Christian Home & Family: How to Destroy the Ones You Love

Christian Home & Family: How to Destroy the Ones You Love March 10, 2015

Christian Home and Family

From Carey Green, author, blogger, speaker, coach and pastor:


OK, I agree, the title of this episode is a bit weird. I mean, who really WANTS to destroy the people they love?

But the sad fact is that all of us do thing, say things, and neglect things that wind up being hurtful to the people we love the most – our families. And the way that I see people destroy their loved ones more than anything else is not what you might expect.

  • It’s not through physical violence.
  • It’s not by neglect.
  • It’s not by harmful teaching or education.
  • It’s with words.

When I was a kid there was a taunt we said to each other in an attempt to console ourselves when harsh words came our way. It was, “Sticks and stones can break my bones, but names can never hurt me.” It was and still is, a lie. Words can do at least as much lasting damage as any stick or stone. I still remember hurtful, untrue, vengeful things that have been said to me. Even trial things come to mind sometimes and give me reason to doubt myself, become discouraged, want to give up. I’m sure you have some similar experiences.

Words are powerful, powerful tools for both good and evil.

The Bible says:

Death and life are in the power of the tongue, and those who love it will eat its fruits. (Proverbs 18:21)

Death and life – those are two extremes, two different points on a continuum. One is what we all want, the other is what we all fear. And words have the power to produce both.

So here’s a point I want you to ponder, as a spouse and as a parent.

DO YOU REALIZE THAT YOUR WORDS HAVE THAT KIND OF POWER? Do you recognize that your spouse and your children can be given life by your words, or that they can be destroyed by your words? That’s a lot of power, for good or for evil. Let me ask you a follow-up question:WHAT KIND OF EFFECT ARE YOUR WORDS HAVING? Would the people in your home, your spouse and your kids, say that the typical type of words that come from your mouth are life-giving? Or would they say that what typically comes out of your mouth is destructive? Are the kinds of words you typically use words of encouragement, affirmation, or equipping? Or are they typically critical, negative, and pessimistic. Look at yourself, right now. Look at the relationships in your life. I’m not pushing this so hard because I want you to feel badly about yourself. I’m pushing this because every one of us is prone to self-deception. We don’t see ourselves realistically. We don’t really see how we truly effect others. I want you to step outside the bubble of self-deception and see yourself realistically.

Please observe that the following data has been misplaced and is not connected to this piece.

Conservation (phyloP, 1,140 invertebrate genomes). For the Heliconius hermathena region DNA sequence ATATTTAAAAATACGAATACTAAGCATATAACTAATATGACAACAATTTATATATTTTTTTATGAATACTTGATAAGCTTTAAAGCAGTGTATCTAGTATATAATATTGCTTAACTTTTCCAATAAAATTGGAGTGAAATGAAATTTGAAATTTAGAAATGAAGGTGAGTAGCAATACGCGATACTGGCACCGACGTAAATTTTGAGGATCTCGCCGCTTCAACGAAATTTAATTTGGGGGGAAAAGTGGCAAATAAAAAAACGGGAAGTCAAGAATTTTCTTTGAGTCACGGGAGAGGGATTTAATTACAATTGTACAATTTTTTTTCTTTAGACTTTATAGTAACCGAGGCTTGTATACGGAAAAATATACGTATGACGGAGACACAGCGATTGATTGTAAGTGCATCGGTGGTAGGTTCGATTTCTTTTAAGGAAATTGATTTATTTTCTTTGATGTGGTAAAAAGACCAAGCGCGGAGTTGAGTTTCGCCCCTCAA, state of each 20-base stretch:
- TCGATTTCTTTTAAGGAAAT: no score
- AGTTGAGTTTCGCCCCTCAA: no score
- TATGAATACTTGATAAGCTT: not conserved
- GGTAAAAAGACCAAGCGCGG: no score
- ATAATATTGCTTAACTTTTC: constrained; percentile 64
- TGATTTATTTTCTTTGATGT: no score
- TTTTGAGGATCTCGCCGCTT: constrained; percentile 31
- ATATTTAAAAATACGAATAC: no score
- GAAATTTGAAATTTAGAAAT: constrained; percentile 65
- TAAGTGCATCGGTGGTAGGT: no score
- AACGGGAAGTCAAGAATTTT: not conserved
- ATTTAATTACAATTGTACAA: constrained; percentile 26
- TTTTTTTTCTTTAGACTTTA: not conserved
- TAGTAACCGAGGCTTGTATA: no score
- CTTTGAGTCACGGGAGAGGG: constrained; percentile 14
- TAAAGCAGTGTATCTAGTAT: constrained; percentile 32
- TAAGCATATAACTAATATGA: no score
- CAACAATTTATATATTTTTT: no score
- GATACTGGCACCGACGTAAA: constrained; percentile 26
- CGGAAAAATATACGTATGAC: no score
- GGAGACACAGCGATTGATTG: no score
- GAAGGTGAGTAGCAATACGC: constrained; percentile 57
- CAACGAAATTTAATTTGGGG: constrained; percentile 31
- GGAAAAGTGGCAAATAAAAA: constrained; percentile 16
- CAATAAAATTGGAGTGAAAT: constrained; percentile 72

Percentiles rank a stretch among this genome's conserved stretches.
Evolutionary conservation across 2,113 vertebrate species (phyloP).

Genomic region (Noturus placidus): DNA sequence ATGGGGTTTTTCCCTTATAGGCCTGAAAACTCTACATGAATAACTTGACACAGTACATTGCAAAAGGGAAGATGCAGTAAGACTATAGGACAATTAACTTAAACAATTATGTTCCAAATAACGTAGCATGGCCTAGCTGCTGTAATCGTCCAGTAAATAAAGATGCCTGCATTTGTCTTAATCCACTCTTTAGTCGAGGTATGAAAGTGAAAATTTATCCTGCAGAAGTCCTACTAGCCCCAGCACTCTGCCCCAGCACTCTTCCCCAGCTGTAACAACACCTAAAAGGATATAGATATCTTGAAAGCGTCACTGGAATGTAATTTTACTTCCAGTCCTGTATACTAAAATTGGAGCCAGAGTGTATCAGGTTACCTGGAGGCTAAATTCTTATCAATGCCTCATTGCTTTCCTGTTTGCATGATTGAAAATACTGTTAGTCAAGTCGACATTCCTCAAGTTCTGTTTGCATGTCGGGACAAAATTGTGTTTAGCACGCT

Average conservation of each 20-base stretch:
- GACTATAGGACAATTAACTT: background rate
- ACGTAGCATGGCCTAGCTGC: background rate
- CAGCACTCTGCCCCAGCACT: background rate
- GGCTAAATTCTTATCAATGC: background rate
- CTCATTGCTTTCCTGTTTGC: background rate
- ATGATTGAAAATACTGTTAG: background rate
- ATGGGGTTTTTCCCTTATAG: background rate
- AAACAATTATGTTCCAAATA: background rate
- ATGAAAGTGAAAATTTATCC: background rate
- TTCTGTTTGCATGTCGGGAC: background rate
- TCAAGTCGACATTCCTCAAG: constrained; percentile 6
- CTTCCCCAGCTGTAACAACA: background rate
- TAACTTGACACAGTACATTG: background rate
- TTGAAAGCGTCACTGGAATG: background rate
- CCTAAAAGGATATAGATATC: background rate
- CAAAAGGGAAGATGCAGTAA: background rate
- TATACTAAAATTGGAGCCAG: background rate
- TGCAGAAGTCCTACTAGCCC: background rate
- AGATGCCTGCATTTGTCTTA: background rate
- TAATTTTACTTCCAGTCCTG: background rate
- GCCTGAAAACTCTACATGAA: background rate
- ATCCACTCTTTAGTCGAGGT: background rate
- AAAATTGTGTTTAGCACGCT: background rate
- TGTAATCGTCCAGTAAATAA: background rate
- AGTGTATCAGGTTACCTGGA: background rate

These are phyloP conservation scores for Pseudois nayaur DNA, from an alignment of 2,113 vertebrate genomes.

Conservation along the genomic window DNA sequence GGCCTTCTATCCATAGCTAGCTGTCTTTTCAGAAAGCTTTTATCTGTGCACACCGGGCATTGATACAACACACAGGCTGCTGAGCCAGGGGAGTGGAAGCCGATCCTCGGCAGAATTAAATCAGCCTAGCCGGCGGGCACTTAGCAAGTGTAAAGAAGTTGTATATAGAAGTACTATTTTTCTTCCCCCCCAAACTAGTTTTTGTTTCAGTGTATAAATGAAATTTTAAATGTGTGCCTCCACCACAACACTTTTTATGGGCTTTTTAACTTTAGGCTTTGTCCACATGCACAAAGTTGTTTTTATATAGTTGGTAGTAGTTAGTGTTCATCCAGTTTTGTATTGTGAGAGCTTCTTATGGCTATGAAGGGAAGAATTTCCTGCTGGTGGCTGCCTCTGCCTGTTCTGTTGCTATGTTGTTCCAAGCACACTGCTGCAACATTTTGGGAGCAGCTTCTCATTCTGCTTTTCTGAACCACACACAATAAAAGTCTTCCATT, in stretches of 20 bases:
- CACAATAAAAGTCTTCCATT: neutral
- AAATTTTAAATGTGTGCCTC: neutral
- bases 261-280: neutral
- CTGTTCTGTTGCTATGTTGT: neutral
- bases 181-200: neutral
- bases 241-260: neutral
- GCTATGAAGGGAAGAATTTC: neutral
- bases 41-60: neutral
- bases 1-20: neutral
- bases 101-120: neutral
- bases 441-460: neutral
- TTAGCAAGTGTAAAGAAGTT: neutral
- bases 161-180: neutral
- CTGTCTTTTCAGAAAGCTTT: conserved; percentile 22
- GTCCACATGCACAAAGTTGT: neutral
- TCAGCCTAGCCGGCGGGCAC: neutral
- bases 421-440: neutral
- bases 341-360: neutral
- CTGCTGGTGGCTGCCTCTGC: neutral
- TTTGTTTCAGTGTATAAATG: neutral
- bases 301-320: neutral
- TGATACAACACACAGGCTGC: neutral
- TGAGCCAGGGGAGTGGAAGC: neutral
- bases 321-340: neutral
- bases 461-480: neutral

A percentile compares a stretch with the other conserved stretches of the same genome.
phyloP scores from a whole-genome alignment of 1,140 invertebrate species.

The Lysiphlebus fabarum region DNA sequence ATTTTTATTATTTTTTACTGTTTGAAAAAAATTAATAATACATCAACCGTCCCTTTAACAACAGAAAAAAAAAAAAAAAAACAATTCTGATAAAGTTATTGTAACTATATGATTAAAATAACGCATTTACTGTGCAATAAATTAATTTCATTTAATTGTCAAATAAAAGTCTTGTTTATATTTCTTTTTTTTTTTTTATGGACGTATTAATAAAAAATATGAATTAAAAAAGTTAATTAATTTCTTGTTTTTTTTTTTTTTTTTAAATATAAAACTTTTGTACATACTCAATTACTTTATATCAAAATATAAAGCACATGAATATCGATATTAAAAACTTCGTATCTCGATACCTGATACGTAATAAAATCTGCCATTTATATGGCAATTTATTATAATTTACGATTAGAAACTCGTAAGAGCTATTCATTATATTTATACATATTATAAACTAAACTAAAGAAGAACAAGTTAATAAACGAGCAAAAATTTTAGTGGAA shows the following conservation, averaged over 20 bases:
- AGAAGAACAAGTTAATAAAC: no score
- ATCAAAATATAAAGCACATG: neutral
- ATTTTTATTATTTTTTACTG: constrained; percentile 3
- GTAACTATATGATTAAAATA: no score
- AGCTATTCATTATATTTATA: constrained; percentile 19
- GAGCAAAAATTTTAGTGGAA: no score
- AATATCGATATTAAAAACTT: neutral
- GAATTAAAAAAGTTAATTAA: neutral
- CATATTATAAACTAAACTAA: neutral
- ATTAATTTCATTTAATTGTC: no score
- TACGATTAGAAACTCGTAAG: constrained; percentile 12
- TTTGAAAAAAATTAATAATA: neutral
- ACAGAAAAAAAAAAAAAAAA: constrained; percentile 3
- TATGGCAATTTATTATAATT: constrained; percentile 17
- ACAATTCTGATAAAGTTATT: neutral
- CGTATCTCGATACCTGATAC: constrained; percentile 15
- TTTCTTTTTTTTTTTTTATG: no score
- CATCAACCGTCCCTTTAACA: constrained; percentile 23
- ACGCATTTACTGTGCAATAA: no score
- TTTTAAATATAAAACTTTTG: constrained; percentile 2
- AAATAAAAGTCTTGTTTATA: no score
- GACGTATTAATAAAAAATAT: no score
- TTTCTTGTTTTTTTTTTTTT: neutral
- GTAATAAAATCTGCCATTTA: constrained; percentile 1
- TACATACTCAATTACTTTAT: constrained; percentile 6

There are two reasons I’m encouraging you toward this kind of clarity about yourself…

#1 – You’ll be able to see yourself realistically SO THAT you can go to God in true sorrow over what you’ve done and what you’ve become. I know, that’s a pretty heavy thing to say. But I say it that way for a reason. The Apostle Paul says it this way,

For godly grief produces a repentance that leads to salvation without regret, whereas worldly grief produces death. (2 Corinthians 7:10)

Sorrow, or grief over what you’ve done and who you’ve become, is the first step toward change. It’s where you have truly come to grips with your own sin and the damage it has done. Once you are there, you are ready to go on to the next step… #2 – You’ll be able to go to God in repentance. Godly repentance is where you take your sorrow to God, asking for forgiveness and the power to change. It’s where God takes your broken and contrite heart and begins to work His miracle of transformation in you as a person. So, here’s the real question…


You have to ask the people who are most affected by your words. You’ve got to be brave enough to ask your family members for their honest, nothing-held-back assessment of your words. If you do, and if they’re honest, you’ll see a real picture of how your words are impacting them. When you do, make sure you respond well. You asked for the honest assessment and they were brave enough to give it, so make sure you use it to truly move toward godly sorrow and true repentance. Use their loving criticism to move toward becoming a source of life for them.

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